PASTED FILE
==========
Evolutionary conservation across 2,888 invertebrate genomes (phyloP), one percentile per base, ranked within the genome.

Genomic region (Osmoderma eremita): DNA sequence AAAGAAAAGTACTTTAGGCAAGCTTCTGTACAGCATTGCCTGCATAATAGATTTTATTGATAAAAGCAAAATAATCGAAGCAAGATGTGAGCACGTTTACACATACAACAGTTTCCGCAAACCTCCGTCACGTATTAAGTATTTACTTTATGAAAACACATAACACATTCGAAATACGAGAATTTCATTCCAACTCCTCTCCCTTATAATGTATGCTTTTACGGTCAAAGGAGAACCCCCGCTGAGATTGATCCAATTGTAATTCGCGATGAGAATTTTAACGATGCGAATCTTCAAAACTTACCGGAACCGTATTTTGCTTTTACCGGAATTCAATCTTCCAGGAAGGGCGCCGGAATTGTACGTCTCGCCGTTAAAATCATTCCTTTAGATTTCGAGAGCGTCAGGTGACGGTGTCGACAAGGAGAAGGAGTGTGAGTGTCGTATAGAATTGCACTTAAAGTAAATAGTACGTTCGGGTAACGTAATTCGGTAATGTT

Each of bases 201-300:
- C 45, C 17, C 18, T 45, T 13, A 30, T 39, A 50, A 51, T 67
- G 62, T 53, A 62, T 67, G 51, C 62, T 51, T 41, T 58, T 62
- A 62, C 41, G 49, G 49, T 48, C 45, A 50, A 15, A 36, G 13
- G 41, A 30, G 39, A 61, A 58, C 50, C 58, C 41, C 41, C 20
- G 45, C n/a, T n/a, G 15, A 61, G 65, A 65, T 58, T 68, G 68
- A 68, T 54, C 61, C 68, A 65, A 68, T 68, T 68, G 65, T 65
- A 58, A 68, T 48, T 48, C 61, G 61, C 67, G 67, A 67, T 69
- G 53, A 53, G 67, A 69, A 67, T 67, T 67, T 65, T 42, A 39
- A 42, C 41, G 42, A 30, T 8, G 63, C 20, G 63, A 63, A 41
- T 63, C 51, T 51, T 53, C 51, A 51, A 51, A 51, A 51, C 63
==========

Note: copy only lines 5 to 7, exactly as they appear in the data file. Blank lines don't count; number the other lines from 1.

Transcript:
- G 62, T 53, A 62, T 67, G 51, C 62, T 51, T 41, T 58, T 62
- A 62, C 41, G 49, G 49, T 48, C 45, A 50, A 15, A 36, G 13
- G 41, A 30, G 39, A 61, A 58, C 50, C 58, C 41, C 41, C 20